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What about subroutines?

I started with a simple COM program because I actually think they are easier to create than subroutines to be called from high level languages, but maybe its really the latter you are interested in. Here, I think you should get comfortable with the assembler FIRST with little exercises like the one above and also another one which I will finish up with.

Next you are ready to look at the interface information for your particular language. You usually find this in some sort of an appendix. For example, the BASIC manual has Appendix C on Machine Language Subroutines. The PASCAL manual buries the information a little more deeply: the interface to a separately compiled routine can be found in the Chapter on Procedures
and Functions, in a subsection called Internal Calling Conventions.

Each language is slightly different, but here are what I think are some common issues in subroutine construction.

1. NEAR versus FAR? Most of the time, your language will probably call your assembler routine as a FAR routine. In this case, you need to make sure the assembler will generate the right kind of return. You do this with a PROC...ENDP statement pair. The PROC statement is probably a good idea for a NEAR routine too even though it is not strictly required:

FAR linkage: | NEAR linkage:
|
ARBITRARY SEGMENT | SPECIFIC SEGMENT PUBLIC
PUBLIC THENAME | PUBLIC THENAME
ASSUME CS:ARBITRARY | ASSUME CS:SPECIFIC,DS:SPECIFIC
THENAME PROC FAR | ASSUME ES:SPECIFIC,SS:SPECIFIC
..... code and data | THENAME PROC NEAR
THENAME ENDP | ..... code and data ....
ARBITRARY ENDS | THENAME ENDP
END | SPECIFIC ENDS
| END


With FAR linkage, it doesn't really matter what you call the segment. you must declare the name by which you will be called in a PUBLIC pseudo-op and also show that it is a FAR procedure. Only CS will be initialized to your segment when you are called. Generally, the other segment registers will continue to point to the caller's segments.

With NEAR linkage, you are executing in the same segment as the caller. Therefore, you must give the segment a specific name as instructed by the language manual. However, you may be able to count on all segment registers pointing to your own segment (sometimes the situation can be more complicated but I cannot really go into all of the details). You should be aware that the code you write will not be the only thing in the segment and will be physically relocated within the segment by the linker. However, all OFFSET references will be relocated and will be correct at execution time.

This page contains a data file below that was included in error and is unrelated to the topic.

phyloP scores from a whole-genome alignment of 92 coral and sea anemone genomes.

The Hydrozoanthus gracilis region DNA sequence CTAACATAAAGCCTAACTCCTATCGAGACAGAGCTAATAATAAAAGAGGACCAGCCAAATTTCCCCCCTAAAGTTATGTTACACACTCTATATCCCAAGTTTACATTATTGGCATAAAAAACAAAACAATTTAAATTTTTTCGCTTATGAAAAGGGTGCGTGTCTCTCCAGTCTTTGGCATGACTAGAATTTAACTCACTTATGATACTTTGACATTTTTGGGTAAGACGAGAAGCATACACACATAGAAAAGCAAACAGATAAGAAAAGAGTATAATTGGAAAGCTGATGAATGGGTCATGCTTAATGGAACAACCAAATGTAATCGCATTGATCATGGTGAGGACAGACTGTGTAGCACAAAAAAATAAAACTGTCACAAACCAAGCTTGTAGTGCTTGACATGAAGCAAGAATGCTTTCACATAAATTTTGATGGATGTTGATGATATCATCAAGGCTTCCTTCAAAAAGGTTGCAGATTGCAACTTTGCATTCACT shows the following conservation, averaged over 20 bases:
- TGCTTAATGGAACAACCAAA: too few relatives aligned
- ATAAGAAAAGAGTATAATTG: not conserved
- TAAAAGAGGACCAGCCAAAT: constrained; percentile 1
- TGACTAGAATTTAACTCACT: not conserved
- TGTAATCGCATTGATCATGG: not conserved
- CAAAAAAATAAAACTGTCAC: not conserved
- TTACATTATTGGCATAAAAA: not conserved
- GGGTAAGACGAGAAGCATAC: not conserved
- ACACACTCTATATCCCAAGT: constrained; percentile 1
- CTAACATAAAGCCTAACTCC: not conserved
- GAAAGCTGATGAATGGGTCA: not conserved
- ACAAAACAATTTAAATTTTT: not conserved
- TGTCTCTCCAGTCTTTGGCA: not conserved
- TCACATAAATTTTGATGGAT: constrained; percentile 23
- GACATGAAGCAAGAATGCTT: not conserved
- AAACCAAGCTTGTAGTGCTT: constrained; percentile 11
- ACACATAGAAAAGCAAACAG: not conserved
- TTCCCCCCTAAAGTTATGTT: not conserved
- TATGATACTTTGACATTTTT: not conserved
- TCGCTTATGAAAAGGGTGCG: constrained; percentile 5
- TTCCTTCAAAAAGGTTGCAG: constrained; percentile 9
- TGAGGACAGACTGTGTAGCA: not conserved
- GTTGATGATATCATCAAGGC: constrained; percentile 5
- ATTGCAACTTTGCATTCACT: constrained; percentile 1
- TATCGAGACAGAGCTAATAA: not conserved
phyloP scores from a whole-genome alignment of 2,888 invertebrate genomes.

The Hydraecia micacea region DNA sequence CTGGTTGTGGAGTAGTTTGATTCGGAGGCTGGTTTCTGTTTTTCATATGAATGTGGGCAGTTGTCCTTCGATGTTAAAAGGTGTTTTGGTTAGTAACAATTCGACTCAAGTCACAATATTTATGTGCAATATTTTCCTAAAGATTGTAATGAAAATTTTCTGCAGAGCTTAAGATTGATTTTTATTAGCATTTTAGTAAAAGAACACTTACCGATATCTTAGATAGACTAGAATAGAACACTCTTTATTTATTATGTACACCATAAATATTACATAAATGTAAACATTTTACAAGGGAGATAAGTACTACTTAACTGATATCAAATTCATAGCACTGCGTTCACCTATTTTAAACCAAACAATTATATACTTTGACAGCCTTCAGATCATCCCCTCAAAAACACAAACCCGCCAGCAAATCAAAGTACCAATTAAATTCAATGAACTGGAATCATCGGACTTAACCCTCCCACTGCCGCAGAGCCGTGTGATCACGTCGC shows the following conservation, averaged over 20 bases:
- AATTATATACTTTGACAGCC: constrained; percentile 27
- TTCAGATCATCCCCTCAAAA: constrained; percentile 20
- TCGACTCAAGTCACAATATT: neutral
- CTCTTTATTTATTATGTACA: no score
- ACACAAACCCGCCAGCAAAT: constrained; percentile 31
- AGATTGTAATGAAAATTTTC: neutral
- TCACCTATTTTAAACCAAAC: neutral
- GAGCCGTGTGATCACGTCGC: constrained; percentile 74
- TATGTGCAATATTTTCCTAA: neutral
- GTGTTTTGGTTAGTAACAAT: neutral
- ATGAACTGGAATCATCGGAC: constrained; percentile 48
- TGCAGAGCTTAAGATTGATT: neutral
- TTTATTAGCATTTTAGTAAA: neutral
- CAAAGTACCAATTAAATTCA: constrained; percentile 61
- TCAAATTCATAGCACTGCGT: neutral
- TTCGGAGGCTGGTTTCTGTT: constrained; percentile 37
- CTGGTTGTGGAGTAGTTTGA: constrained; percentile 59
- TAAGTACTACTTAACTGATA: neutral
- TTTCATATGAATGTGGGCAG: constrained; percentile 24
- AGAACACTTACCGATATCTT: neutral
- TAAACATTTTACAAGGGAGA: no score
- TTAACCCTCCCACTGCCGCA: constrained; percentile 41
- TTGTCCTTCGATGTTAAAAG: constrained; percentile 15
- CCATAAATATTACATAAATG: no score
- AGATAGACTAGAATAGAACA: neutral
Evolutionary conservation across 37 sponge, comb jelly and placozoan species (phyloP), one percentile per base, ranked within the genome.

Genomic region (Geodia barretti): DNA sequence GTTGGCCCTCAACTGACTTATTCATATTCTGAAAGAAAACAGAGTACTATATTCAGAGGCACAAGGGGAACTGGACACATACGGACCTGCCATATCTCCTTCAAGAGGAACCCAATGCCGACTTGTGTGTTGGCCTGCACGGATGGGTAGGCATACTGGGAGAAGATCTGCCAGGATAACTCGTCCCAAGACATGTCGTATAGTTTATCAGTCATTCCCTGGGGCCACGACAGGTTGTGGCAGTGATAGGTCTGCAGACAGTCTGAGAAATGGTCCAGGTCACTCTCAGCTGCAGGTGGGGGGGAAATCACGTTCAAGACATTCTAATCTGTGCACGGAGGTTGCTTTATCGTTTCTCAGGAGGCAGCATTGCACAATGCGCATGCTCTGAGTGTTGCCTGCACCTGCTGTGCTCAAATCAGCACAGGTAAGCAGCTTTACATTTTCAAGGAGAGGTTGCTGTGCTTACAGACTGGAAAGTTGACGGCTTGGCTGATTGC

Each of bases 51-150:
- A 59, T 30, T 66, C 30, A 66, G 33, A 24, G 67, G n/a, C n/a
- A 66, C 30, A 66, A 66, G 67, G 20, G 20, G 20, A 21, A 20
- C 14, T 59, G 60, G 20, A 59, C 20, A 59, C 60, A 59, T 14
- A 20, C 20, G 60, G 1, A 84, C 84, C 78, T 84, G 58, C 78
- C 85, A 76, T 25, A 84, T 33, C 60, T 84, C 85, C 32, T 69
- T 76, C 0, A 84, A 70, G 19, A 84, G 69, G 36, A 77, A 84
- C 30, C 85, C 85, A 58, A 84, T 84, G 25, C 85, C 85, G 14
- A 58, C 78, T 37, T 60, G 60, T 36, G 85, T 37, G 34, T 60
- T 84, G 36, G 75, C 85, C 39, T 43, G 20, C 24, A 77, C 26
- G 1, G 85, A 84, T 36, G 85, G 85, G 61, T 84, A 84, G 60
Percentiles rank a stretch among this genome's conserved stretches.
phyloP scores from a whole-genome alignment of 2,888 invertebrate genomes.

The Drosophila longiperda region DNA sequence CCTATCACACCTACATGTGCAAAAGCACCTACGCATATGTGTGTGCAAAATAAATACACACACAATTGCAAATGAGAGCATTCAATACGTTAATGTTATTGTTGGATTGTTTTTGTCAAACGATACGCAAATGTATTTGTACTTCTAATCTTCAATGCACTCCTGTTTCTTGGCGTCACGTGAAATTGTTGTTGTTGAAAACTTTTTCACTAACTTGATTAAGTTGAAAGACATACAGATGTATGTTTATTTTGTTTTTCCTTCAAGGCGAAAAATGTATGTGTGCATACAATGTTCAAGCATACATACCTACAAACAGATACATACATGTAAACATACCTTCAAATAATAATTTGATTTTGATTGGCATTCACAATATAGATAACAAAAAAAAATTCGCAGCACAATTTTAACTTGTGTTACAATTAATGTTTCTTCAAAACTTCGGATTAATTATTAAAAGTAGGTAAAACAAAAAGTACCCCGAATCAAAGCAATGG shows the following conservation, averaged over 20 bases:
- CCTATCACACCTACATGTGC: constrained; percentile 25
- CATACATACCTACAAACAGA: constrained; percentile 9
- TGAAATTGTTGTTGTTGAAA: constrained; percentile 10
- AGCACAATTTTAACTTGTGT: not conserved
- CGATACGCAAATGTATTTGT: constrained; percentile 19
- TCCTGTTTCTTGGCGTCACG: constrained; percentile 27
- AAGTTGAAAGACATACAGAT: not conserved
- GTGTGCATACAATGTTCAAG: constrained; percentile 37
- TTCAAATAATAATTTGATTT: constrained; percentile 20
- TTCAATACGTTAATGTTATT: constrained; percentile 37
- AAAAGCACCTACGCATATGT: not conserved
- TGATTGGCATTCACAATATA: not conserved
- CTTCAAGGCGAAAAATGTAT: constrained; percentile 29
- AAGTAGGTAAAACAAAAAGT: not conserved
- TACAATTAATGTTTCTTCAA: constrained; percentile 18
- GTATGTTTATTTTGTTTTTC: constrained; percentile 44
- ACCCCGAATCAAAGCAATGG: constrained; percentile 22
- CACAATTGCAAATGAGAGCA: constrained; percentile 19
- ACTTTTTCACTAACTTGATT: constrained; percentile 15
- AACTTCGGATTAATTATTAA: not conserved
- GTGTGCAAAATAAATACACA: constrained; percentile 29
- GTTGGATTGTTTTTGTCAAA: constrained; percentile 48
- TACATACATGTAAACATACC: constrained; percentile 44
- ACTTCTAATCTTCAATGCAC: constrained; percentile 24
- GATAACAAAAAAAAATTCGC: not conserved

2. Parameters passed on the stack. Usually, high level languages pass parameters to subroutines by pushing words onto the stack prior to calling you. What may differ from language to language is the nature of what is pushed (OFFSET only or OFFSET and SEGMENT) and the order in which it is pushed (left to right, right to left within the CALL state ment). However, you will need to study the examples to figure out how to retrieve the parameters from the stack. A useful fact to exploit is the fact that a reference involving the BP register defaults to a reference to the stack segment. So, the following strategy can work:

ARGS STRUC
DW 3 DUP(?) ;Saved BP and return address
ARG3 DW ?
ARG2 DW ?
ARG1 DW ?
ARGS ENDS
...........
PUSH BP ;save BP register
MOV BP,SP ;Use BP to address stack
MOV ...,[BP].ARG2 ;retrieve second argument
(etc.)

This example uses something called a structure, which is only available in the large assembler; furthermore, it uses it without allocating it, which is not a well-documented option. However, I find the above approach generally pleasing. The STRUC is like a DSECT in that it establishes labels as being offset a certain distance from an arbitrary point; these labels are then used in the body of code by beginning them with a period; the construction ".ARG2" means, basically, " + (ARG2-ARGS)."

What you are doing here is using BP to address the stack, accounting for the word where you saved the caller's BP and also for the two words which were pushed by the CALL instruction.

3. How big is the stack? BASIC only gives you an eight word stack to play with. On the other hand, it doesn't require you to save any registers except the segment registers. Other languages give you a liberal stack, which makes things a lot easier. If you have to create a new stack segment for yourself, the easiest thing is to place the stack at the end of your program and:

CLI ;suppress interrupts while changing the stack
MOV SSAVE,SS ;save old SS in local storage (old SP
; already saved in BP)
MOV SP,CS ;switch
MOV SS,SP ;the
MOV SP,OFFSET STACKTOP ;stack
STI ;(maybe)

Later, you can reverse these steps before returning to the caller. At the end of your program, you place the stack itself:

DW 128 DUP(?) ;stack of 128 words (liberal)
STACKTOP LABEL WORD

4. Make sure you save and restore those registers required by the caller.

5. Be sure to get the right kind of addressibility. In the FAR call example, only CS addresses your segment. If you are careful with your ASSUME statements the assembler will keep track of this fact and generate CS prefixes when you make data references; however, you might want to do something like

MOV AX,CS ;get current segment address
MOV DS,AX ;To DS
ASSUME DS:THISSEG

Be sure you keep your ASSUMEs in synch with reality.